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Manufacturer: Logitech
Min OS X: Any Version    Requires: USB Port

Logitech MX300
July 23, 2003 | Jean-Luc Dinsdale

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At first glance, the Logitech MX300 optical mouse looks very similar to their low-cost Optical Wheel Mouse. What sets the MX300 apart from its older sibling is the MX Optical Engine, Logitechís new optical scanning technology featured in the highly-rated, and much more expensive, MX500 and wireless MX700 mice.

Donít judge a book by its cover.
At first glance, the MX300 looks almost identical to Logitechís previous low-cost offerings. Its size, shape, and small footprint are identical to its older and cheaper cousin, the Optical Wheel Mouse. Weighing in at six ounces, itís only twenty percent heavier than the previous model, and shares its ambidextrous design.

Upon closer inspection, a few differences become noticeable. The mouseís shiny silver exterior has been broken up with a smooth, black swoop, upon which sits the traditional large mouse buttons, and a sturdy, clicky scroll wheel. Wedged in the middle of the mouse, right beneath the buttons, is a third, tiny black button, whose default function in the Logitech driver utility is to switch applications. The new buttonís positioning isnít ideal, however. While itís far enough out of the way to not be pressed accidentally, it requires a distinct bending of the wrist to access, and may encourage carpal tunnel. The new buttonís location is also situated far enough out of the way that users cannot press it without lifting their fingers up and away from the mouseís other buttons and scroll wheel, something I would be loathe to do in the middle of an intense multi-player session of any first person shooter.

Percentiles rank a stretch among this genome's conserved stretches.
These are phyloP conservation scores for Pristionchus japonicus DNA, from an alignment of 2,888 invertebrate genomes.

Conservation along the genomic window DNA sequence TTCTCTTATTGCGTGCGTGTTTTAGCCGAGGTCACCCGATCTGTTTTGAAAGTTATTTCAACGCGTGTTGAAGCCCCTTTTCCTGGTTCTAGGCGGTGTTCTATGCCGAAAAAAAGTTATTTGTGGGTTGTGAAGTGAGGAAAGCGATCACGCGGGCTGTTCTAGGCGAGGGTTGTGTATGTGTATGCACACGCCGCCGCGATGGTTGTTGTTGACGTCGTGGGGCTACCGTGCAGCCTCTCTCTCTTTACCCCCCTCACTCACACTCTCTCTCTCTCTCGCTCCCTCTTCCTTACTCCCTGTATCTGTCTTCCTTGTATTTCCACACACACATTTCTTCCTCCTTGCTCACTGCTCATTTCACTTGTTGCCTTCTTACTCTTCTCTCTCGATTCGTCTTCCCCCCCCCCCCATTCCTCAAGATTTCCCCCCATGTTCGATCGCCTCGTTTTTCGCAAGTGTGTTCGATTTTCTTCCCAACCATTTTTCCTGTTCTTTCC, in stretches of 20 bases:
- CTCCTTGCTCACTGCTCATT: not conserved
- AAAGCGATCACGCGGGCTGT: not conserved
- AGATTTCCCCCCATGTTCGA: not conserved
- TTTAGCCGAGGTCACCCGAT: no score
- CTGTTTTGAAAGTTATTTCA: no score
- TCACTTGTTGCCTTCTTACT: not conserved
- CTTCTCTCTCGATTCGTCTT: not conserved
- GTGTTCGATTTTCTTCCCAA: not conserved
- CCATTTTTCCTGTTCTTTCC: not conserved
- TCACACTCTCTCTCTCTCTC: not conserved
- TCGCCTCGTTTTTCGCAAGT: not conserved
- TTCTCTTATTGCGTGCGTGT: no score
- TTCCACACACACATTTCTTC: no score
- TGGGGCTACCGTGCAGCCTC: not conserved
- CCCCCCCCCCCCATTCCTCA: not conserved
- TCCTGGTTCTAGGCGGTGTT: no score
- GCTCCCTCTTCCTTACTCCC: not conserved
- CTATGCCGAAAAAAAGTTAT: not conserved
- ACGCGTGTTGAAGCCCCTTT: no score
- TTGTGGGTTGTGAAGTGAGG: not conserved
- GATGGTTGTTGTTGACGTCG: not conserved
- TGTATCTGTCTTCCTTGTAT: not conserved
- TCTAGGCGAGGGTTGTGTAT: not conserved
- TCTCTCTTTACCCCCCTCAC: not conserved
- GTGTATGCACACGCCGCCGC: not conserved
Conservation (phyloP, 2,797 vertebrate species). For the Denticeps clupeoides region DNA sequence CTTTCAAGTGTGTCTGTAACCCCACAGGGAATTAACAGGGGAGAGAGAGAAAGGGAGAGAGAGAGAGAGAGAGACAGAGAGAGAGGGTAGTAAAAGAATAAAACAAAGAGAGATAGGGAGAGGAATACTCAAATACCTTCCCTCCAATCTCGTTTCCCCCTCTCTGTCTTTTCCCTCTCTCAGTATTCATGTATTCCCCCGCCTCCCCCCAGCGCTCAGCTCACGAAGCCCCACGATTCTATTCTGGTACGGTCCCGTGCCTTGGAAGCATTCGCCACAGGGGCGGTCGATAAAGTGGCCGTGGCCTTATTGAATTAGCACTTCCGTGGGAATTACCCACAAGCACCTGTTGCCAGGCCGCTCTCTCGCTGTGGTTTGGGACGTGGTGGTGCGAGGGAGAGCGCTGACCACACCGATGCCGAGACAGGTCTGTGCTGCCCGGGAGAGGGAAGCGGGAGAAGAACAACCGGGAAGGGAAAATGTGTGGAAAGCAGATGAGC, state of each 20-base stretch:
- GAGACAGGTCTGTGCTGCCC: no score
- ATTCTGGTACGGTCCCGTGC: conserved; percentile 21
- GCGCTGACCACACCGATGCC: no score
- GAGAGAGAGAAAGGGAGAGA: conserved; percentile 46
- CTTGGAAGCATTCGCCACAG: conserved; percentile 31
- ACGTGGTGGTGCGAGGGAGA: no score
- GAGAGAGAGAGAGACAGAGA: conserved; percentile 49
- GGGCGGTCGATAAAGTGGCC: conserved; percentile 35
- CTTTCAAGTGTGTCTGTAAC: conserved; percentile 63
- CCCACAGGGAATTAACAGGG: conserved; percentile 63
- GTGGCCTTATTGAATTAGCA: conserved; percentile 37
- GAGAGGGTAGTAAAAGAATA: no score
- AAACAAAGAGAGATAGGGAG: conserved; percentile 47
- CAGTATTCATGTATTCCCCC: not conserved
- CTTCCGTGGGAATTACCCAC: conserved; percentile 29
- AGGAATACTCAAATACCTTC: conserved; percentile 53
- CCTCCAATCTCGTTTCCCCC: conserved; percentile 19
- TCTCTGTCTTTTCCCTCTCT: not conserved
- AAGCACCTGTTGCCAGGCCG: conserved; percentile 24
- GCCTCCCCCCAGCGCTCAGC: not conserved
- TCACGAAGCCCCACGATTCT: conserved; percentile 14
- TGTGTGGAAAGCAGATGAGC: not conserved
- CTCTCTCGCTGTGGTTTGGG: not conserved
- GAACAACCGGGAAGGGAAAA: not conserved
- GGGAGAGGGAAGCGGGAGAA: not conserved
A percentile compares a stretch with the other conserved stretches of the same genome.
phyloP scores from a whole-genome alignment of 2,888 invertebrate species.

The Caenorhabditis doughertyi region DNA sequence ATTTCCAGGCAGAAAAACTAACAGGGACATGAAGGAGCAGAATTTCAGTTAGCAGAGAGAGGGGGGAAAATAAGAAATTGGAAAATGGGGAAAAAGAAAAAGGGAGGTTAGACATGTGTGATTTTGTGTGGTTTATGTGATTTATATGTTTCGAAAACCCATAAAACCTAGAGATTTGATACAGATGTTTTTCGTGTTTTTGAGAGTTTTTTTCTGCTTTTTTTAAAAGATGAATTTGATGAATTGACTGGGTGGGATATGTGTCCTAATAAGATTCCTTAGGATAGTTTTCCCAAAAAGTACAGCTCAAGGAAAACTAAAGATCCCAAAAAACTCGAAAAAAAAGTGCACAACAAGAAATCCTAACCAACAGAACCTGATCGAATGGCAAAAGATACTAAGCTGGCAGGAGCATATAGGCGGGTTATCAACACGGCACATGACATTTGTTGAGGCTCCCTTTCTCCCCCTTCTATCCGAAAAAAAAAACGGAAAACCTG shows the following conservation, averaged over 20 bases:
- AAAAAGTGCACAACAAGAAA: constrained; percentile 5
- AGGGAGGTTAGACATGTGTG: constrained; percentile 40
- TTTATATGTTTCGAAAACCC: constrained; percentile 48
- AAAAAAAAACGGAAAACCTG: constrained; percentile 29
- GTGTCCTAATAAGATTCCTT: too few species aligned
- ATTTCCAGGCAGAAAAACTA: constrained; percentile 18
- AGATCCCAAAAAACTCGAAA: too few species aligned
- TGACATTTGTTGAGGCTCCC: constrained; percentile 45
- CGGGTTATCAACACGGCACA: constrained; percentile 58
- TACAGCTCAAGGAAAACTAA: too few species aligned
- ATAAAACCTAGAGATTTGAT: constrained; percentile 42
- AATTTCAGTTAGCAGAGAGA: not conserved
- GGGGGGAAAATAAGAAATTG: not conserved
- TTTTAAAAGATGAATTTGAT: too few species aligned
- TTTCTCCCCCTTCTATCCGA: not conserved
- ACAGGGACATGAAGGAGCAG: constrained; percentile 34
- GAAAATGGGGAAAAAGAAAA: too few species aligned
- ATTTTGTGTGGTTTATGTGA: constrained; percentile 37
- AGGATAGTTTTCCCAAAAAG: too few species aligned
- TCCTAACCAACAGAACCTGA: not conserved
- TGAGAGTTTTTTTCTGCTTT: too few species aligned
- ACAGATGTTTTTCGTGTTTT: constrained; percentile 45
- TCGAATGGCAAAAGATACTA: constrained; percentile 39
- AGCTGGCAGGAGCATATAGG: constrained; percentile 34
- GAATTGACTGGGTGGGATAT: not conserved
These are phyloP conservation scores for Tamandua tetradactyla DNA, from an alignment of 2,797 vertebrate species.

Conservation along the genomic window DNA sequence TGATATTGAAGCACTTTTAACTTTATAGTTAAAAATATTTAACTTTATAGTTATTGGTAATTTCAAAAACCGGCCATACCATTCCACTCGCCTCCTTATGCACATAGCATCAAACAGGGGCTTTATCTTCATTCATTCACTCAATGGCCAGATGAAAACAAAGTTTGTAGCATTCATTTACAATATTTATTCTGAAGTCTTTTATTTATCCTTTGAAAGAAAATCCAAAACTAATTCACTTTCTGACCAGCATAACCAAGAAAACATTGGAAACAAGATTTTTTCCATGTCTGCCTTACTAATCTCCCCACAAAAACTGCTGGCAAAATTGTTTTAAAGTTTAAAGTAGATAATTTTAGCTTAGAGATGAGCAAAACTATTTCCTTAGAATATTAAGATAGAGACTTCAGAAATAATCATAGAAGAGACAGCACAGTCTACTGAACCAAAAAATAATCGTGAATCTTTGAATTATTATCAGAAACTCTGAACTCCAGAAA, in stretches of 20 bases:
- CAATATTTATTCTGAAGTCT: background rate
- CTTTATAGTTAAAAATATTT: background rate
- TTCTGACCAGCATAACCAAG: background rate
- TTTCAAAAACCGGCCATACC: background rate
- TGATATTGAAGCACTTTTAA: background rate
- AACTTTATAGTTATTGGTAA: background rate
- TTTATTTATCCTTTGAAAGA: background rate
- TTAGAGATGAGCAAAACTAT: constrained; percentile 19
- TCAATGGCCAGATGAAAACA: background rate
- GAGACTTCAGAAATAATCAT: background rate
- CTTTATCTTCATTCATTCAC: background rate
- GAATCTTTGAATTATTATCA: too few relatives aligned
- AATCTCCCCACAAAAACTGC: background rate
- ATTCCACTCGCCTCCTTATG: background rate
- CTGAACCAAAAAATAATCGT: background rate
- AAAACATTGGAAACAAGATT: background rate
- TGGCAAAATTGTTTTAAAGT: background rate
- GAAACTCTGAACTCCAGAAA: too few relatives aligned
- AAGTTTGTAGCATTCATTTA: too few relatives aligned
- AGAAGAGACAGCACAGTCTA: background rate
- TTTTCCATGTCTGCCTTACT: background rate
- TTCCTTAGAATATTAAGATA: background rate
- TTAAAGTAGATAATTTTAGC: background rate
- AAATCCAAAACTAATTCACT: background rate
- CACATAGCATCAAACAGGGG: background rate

Using the mouse over a period of four weeks, I never got the hang of using the button for application switching, and eventually resorted back to Mac OS Xís command-tab key combination. Although the additional button can be re-programmed to perform other tasks through the Logitech Control Center System preference pane, its location and small size make it awkward to use repetitively.

The end result of the new redesigned look makes for a very sleek and ultra-modern mouse that compliments the brushed titanium and aluminum look of Appleís latest computers. The mouseís relatively small footprint Ė a major advantage over Logitechís other bulky MX Engine-equipped mice Ė works well for Mac users who donít have the luxury of a large desktop space or work area. The small size of the mouse also feels more ergonomic, fitting comfortably in most peopleís hands without forcing the user to stretch or extend their fingers to access all the mouseís functions. Finally, the MX300ís shape is friendly and just as comfortable to both right- and left-handers, a quality that isnít shared by Logitechís more expensive, MX500 and MX700 mice.


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